Notes of inspiration: Adjunct professor Matt Walley takes center stage with unique trombone repertoires

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"As someone very experienced in the trombone and brass instruments, Walley wanted his students to open their minds up to different ways of music during his performance and get exposed to pieces that aren’t specifically written for the trombone so they could incorporate them into their music knowledge." - Contributor / Lauren Picariello

Dr. Matt Walley opens up about his trombone journey while exposing his students to different trombone repertoires during the last concert of The Festival of Brass at Rowan University. 

The adjunct professor of trombone who teaches students who pursue a Bachelor of Music and Performance and a Bachelor in Music Education, performed three trombone pieces on Tuesday, Feb. 13 at 7 p.m. in the Boyd Recital Hall. 

Walley recently joined the Rowan faculty in the fall of 2022 and currently lives in Upstate New York continuing to teach at the Kaufman Music Center’s Lucy Moses school for most of the week. His love for teaching only increased after getting into the Trombone back in sixth grade. 

“Because all of my family were woodwind players, I wanted to be different and so I wanted to rebel a little bit,” said Walley. “Originally, I wanted to play the trumpet, but the mouthpiece was too small and I think my band director lied to me so that she could get more trombone players in her band.” 

The first time Walley got paid to play the trombone was when his teacher recommended him to a church that ended up hiring him to play in an orchestra. About 10 years ago, while doing his Doctorate at Rutgers University, Walley’s student taught at Rowan which opened doors to the Atlantic Brass Band that he ended up playing with. 

“I met a lot of faculty that were playing in the band and I played with them for like three years,” Walley said. “So I got to know Rowan really well through that and so when the position opened up, I applied.”

As someone very experienced in the trombone and brass instruments, Walley wanted his students to open their minds up to different ways of music during his performance and get exposed to pieces that aren’t specifically written for the trombone so they could incorporate them into their music knowledge.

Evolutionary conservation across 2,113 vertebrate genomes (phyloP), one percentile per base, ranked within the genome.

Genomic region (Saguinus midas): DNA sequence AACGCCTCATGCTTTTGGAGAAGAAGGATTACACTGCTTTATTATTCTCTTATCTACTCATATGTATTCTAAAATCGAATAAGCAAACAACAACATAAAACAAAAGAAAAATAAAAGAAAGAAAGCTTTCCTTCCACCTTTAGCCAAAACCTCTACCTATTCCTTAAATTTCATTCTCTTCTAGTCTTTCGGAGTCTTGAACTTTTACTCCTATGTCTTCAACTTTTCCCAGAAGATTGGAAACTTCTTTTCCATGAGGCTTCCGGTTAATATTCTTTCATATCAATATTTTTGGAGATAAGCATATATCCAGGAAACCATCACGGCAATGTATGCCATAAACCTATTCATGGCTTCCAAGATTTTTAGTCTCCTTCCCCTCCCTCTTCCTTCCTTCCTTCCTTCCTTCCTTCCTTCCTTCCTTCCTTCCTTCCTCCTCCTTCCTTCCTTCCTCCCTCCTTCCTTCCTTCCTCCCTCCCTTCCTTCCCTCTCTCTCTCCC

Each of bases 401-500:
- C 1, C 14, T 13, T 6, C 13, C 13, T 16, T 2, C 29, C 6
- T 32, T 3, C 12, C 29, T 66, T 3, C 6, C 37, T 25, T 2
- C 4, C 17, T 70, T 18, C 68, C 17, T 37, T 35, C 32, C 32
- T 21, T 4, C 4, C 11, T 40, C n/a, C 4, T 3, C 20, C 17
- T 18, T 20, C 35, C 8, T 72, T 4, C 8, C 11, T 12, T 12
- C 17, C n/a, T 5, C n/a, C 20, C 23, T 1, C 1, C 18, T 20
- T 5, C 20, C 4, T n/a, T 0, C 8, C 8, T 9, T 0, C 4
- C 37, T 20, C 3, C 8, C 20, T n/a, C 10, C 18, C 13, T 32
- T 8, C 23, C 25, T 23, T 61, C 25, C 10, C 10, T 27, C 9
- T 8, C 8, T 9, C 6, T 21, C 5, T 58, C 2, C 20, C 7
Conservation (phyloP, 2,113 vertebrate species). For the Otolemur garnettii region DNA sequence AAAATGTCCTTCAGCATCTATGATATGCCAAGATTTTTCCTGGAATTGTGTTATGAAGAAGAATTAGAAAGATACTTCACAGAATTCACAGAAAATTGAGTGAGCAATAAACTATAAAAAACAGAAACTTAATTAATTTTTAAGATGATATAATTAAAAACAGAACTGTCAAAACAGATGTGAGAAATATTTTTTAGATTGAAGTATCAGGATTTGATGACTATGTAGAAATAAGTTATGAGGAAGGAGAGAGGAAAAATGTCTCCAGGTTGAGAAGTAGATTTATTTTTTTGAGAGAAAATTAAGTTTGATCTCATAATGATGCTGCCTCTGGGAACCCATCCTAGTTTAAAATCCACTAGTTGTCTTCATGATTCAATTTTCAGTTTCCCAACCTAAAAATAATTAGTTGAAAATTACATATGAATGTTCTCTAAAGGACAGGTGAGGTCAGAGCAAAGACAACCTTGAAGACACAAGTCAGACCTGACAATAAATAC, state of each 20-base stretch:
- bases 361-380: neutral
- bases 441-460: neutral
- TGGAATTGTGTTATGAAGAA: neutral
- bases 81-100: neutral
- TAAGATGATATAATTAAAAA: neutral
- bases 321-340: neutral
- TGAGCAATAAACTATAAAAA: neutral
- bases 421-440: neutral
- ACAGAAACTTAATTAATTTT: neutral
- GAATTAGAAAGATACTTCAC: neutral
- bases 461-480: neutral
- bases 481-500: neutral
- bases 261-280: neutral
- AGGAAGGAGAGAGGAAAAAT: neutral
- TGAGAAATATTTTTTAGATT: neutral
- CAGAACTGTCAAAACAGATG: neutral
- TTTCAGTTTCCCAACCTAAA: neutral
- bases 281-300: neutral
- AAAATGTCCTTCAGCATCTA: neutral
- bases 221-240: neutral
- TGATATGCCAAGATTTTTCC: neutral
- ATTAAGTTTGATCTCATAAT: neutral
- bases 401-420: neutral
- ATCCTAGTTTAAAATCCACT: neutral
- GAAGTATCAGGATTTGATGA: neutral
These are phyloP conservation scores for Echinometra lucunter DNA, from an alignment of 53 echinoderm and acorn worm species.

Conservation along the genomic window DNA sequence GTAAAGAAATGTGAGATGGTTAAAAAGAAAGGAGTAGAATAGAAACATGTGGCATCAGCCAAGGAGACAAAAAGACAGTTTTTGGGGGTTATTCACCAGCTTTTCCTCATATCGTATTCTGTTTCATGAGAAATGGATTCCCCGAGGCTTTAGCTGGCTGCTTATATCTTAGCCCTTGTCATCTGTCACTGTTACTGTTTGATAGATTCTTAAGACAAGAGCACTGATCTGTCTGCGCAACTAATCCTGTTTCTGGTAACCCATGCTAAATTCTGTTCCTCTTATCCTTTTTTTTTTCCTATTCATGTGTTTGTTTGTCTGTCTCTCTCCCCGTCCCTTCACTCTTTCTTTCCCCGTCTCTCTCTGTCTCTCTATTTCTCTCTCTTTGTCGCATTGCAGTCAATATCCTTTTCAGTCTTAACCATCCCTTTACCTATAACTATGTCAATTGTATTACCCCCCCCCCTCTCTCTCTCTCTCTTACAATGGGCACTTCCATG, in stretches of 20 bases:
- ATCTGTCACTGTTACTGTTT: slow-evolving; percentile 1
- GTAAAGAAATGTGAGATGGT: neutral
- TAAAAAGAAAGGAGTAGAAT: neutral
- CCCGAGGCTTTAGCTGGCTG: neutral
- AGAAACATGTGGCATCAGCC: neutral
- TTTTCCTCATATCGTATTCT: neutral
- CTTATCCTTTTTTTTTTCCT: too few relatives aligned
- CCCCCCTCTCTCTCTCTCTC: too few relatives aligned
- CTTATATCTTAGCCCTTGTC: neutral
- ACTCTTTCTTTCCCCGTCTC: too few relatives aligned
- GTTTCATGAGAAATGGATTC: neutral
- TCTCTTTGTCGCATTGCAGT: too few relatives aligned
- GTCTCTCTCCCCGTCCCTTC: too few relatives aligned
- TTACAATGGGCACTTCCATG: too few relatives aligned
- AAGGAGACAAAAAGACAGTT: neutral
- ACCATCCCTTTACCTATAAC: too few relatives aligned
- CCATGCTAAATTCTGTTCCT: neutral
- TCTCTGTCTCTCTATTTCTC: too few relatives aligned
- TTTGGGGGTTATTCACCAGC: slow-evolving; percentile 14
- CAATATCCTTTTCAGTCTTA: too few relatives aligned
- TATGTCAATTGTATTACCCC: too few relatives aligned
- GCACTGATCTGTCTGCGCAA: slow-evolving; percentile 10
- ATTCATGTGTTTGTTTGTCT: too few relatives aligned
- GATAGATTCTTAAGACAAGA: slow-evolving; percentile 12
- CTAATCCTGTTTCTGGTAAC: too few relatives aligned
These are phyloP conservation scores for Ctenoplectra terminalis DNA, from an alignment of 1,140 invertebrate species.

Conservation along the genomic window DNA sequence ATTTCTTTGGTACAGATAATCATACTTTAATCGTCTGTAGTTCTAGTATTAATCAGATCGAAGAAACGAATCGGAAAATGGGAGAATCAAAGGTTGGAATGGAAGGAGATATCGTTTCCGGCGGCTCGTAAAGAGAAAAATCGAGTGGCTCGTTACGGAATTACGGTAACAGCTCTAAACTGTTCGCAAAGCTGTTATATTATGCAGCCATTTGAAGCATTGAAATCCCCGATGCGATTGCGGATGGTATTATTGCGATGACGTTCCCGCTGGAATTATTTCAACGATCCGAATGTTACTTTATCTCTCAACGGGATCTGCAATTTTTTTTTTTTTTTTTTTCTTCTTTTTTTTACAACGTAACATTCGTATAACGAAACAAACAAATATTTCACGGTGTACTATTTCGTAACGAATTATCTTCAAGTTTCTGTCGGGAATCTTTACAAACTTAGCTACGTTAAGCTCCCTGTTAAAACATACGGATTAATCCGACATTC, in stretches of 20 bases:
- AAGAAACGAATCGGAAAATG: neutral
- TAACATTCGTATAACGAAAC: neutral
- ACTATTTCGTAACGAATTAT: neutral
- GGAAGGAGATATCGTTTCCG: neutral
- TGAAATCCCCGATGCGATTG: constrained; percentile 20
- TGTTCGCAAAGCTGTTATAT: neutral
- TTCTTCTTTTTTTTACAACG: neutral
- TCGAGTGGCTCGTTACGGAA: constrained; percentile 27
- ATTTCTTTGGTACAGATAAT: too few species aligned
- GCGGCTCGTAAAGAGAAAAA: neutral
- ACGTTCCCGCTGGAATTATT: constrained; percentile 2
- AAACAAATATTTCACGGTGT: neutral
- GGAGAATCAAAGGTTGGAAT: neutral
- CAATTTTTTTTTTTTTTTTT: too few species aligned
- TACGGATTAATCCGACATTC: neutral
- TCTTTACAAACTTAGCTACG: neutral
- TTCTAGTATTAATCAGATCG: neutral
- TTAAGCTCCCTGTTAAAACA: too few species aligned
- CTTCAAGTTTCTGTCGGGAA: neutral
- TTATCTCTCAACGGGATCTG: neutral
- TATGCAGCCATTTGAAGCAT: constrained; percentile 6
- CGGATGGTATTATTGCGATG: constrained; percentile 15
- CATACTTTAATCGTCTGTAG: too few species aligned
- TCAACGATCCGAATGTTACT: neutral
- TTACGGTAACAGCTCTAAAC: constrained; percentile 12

“I want my students to hear me play standard work,” Walley said. “If people are thinking about playing it, they can refer back and see how I played it and we can work it together.”

Even though Walley is an inspiration to his students, he also has people he has been looking up to throughout his trombone journey. For advice, Walley goes to Paul Pollard who plays the bass trombone in the Metropolitan Opera Orchestra. He is also close to Megumi Kanda who is the principal in the Milwaukee Symphony. 

“I look up to her playing, she plays great,” Walley said. “There’s just so many people who I enjoy listening to all the time.”

Even though the trombone wasn’t Walley’s first pick as a child when it came to instruments, he fell in love with it and believes that the trombone is special and is different compared to other brass instruments, specifically because of the slide.

“You can do all sorts of things on the trombone that are inherently more difficult or impossible on other brass instruments,” Walley said. “And that’s one thing I like about the trombone. You can do glimpses and all kinds of stuff to kind of make music different.”

Walley believes that dedication and perseverance are very important for students who are trying to get into the music business. To make a living as a performer, Walley mentions how critical it is to be dedicated to practice every day along with being able to get through different challenges. 

“New things come up that you have to work on just going at it all the time,” said Walley. “It’s probably the thing musicians need the most because if you’re not dedicated enough to practice daily, then your odds of success go down drastically.”

After 25 years of experience with the trombone, Walley’s goal for the near future is to grow the studio located at Rowan, as they have about seven to eight students who currently learn there. At his concert, Walley played pieces that are not played as much as others and so he was excited to have a bit of fun with it. 

“Hopefully my students enjoy my teaching, but hopefully they’ll see that you know, I can play as well.”

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